Sunday, January 22, 2017

Correction: The Oldest Depiction of an Interpreter

One of the most popular posts on this blog has been the one of 5 July 2010, because of its photo of a detail from the the magnificent Haremhab Frieze. The post has been viewed by more than 5,000 readers. The frieze, which is now in the Royal Antiquities Museum in Leiden, Holland, dates from about 1,330 BC and shows an interpreter for one of the Egyptian pharaohs in action. If you haven't seen it, you can do so now by entering frieze in the Search box on the right.

The title and text of the post proclaimed that it was the earliest known depiction of an interpreter. But now a Hungarian reader, historian Kata Aklan, has written with proof that it's not so. I thank her for the correction. She says,
"The earliest image of an interpreter is that of Shu-Ilishu, an interpreter of the Meluhhan language (generally held to be a language of the Indus civilization) from ca. 2020 BCE."
That's a significant difference that pushes the record back 700 years. Furthermore she provides a link that leads to an image from the interpreter's cylinder seal as well as a key article by an American expert on the Indus Valley civilisation, the late Gregory L Possehl (see Sources below).

Some words of explanation. Meluhhan was indeed a language of the civilisation that flourished along the valley of the Indus river in what is today Pakistan. The greatest cities of the civilisation were Mohenjo-Daro and Harappa. So far Meluhhan has only been partly deciphered because of a lack of bilingual texts that could serve as a 'Rosetta stone'. However, Shu-ilushu's seal is not from there but from another culture, the contemporary Late Akkadian civilisation of Mesopotamia (roughly today's Iraq). The characters on the seal are therefore not in Meluhhan but in a better-understood Akkadian language: Sumerian cuneiform. It's known that there was a Meluhhan village called Guabba in Ákkadia, which would explain the need for an interpreter. An alternative explanation might be that he was needed for mercantile exchanges, for the Harappans are known to have traded widely by sea. From thefact that he had his own seal, it would seem that he was a professional.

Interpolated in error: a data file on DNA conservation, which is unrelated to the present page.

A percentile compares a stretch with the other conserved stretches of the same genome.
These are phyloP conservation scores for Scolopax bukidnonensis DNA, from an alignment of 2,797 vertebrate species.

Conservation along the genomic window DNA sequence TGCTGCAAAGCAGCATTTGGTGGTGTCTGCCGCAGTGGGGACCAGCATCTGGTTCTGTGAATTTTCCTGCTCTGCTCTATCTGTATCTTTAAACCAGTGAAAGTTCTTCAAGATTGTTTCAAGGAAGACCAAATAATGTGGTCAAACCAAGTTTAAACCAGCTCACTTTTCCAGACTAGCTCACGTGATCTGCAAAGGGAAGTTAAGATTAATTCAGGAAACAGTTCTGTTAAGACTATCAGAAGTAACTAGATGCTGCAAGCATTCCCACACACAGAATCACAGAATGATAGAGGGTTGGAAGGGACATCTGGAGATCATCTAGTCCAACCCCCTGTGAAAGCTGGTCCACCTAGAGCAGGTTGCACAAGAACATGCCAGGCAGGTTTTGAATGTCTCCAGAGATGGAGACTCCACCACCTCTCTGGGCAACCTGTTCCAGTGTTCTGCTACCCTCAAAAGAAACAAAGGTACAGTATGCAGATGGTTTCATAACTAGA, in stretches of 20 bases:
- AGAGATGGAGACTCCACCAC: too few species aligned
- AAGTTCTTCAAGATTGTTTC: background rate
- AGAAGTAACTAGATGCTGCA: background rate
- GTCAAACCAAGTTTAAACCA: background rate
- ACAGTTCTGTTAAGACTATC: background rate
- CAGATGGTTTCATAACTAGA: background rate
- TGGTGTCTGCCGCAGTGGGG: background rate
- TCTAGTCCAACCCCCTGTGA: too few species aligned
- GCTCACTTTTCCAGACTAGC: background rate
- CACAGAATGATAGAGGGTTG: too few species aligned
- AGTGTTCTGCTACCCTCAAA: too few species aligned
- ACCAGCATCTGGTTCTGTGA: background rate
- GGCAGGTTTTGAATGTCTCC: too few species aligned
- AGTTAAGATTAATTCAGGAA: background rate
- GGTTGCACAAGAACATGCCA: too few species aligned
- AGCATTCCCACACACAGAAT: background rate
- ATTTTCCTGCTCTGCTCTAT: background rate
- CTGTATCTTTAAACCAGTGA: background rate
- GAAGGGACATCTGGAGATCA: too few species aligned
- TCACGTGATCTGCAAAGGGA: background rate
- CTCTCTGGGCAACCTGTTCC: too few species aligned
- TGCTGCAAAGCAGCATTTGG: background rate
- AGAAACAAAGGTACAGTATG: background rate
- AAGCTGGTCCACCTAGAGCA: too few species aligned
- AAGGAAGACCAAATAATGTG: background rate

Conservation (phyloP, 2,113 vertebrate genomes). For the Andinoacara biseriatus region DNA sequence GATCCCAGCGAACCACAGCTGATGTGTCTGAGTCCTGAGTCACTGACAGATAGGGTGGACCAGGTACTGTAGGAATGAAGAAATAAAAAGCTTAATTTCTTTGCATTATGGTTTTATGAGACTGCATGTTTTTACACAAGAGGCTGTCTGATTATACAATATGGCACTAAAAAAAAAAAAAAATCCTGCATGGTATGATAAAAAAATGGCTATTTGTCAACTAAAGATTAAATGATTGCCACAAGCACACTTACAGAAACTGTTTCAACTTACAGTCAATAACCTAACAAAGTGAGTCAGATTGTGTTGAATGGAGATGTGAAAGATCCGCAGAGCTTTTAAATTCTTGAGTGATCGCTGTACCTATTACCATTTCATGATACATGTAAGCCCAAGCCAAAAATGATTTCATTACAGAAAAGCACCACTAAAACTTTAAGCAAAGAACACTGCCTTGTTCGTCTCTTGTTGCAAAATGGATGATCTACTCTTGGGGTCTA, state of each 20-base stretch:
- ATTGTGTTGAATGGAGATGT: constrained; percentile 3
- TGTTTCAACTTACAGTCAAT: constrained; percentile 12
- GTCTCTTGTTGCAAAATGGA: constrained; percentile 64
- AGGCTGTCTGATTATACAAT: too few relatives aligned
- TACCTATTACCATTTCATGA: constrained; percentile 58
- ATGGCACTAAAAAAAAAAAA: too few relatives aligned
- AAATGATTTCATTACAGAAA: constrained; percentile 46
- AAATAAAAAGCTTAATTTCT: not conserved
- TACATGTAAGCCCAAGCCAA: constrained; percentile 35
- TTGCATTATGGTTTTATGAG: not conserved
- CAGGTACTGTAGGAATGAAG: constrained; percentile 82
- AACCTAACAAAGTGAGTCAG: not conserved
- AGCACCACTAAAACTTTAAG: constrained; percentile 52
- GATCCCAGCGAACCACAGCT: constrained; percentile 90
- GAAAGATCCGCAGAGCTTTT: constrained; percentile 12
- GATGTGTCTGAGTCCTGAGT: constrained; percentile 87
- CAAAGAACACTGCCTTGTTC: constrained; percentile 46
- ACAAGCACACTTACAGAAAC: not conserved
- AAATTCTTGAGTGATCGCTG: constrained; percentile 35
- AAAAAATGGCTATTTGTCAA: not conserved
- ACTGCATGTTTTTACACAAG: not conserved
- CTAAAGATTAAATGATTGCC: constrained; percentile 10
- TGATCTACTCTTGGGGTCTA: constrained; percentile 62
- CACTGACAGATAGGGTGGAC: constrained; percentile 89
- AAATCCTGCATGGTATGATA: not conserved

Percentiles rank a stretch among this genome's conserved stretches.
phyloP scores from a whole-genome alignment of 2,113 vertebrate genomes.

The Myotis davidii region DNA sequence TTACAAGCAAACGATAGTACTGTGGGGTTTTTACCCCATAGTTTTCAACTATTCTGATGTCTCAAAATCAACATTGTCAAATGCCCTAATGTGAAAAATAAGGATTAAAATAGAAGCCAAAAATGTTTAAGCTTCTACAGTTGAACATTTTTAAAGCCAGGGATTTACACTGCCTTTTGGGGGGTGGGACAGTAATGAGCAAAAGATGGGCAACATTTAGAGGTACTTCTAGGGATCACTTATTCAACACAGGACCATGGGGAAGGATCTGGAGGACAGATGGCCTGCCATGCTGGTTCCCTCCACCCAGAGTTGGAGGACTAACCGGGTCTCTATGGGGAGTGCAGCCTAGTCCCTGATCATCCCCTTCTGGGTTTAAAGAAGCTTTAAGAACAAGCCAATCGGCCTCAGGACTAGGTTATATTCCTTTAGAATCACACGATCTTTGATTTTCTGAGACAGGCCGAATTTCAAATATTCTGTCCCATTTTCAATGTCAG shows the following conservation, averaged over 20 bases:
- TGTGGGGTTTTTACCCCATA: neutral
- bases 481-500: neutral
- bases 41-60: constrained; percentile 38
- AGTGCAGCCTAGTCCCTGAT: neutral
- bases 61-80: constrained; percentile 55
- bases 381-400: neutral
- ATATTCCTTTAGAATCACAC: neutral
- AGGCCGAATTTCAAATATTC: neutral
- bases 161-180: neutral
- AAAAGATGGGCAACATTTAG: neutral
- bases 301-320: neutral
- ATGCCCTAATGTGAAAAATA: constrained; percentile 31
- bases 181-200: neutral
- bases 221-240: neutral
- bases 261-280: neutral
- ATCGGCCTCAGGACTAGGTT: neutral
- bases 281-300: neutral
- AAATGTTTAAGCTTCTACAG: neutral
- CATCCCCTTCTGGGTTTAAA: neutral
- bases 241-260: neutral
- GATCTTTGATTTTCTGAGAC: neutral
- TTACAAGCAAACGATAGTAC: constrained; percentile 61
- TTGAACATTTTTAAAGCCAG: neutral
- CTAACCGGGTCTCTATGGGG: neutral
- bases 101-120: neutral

The story of the modern provenance of the seal, as told by Dr Possehl, is also fascinating. It turned up in a collection of antiquities called the Collection Le Clercq.
"Gathered together in the 19th century by a wealthy man, this collection is composed of objects purchased from dealers with little, if any, provenance data presented. Therefore, we do not know where Shu-ilushu's cylinder came from."
But we do know that the Le Clercq collection found it way into the Louvre in Paris. Then it happened that in the spring of 2004 some objects from the collection were sent on loan to an exhibition at the Metropolitan Museum of Art in New York. It was there that Possehl spotted it and had a better rollout made from it than the one previously available in Paris.

Notice that on both the frieze and the seal the interpreter is a much smaller figure than the main personages, signifying a servant status. As for the Haremhab Frieze, it's still, as Kata says, the second oldest depiction. Haremhab and Shu-ilishu both illustrate the universality of translation over time.

Anna Katalin Aklan. Budapest: Central European University, Doctoral School of History, 2017. Click [here] or go to

Gregory L Possehl. Shu-ilushu's cylinder seal. Penn Museum Expedition, volume 48, issue 1, 2996. Click [here] or go to

Cylinder seal. Wikipedia, 2016.

Fanie Vermaak et al. Guabba, the Meluhhan village in Mesopotamia. Click [here] or go to

Heather Whipps. How ancient trade changed the world. Live Science, 17 February 2008. Click [here] ot go to

The rollout of Shu-ilishu's cylinder seal. Courtesy of the Départment des Antiquités Orientales, Musee du Louvre, Paris Source: Shu-ilushu's cylinder seal. Click [here] or go to

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